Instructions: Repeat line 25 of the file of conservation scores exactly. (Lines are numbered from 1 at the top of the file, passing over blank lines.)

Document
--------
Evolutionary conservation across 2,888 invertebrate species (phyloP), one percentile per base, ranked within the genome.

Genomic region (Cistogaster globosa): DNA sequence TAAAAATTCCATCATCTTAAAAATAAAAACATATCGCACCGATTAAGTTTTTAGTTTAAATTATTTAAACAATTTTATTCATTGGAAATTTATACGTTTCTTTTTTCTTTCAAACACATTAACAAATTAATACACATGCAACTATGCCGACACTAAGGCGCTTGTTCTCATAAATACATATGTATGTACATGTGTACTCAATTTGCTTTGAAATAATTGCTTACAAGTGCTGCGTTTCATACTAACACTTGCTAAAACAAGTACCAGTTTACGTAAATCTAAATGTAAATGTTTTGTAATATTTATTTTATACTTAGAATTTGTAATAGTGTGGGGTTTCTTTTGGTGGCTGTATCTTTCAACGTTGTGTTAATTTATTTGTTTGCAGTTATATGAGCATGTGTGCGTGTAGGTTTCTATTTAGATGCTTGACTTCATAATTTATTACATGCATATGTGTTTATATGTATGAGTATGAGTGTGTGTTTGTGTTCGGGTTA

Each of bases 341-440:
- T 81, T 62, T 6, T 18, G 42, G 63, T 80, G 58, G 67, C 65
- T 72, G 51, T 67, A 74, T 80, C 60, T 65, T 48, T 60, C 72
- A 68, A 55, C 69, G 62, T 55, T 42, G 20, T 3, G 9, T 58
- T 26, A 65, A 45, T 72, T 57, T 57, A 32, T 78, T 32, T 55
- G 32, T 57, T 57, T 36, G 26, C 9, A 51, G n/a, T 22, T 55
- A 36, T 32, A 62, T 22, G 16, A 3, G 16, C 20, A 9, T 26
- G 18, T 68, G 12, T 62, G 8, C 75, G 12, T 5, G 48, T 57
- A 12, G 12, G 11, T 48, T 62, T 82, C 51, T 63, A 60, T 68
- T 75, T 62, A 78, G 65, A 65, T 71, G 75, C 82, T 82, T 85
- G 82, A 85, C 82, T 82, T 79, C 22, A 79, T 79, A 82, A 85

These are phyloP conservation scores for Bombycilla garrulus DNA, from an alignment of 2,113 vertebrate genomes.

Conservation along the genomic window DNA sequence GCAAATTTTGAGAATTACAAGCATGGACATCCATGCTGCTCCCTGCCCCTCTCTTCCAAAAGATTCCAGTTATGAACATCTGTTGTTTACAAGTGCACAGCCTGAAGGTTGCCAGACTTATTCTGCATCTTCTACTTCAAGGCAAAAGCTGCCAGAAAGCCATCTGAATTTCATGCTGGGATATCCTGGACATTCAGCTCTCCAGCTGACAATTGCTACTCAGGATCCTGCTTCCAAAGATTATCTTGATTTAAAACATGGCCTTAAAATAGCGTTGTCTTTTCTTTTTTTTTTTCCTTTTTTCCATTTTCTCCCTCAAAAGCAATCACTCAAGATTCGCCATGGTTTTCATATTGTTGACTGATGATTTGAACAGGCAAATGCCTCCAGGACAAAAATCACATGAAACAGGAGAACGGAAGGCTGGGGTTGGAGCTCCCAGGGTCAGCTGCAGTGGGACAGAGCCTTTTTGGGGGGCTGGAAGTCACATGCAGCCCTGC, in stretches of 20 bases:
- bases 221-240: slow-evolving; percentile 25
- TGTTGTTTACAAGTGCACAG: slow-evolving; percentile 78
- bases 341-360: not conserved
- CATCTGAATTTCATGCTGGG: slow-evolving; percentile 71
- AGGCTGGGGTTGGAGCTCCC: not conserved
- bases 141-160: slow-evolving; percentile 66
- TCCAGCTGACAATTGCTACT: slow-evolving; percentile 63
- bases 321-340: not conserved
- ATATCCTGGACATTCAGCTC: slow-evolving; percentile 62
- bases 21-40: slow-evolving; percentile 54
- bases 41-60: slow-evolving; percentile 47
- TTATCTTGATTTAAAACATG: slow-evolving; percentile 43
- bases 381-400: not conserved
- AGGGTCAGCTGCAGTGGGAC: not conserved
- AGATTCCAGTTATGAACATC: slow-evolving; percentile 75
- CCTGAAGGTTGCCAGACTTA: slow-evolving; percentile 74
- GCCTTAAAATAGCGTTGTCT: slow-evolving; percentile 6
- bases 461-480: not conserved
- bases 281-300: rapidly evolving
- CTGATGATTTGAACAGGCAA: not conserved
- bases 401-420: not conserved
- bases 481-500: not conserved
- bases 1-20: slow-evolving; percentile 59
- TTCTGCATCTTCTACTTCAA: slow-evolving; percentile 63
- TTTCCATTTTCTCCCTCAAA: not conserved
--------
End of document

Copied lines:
- bases 21-40: slow-evolving; percentile 54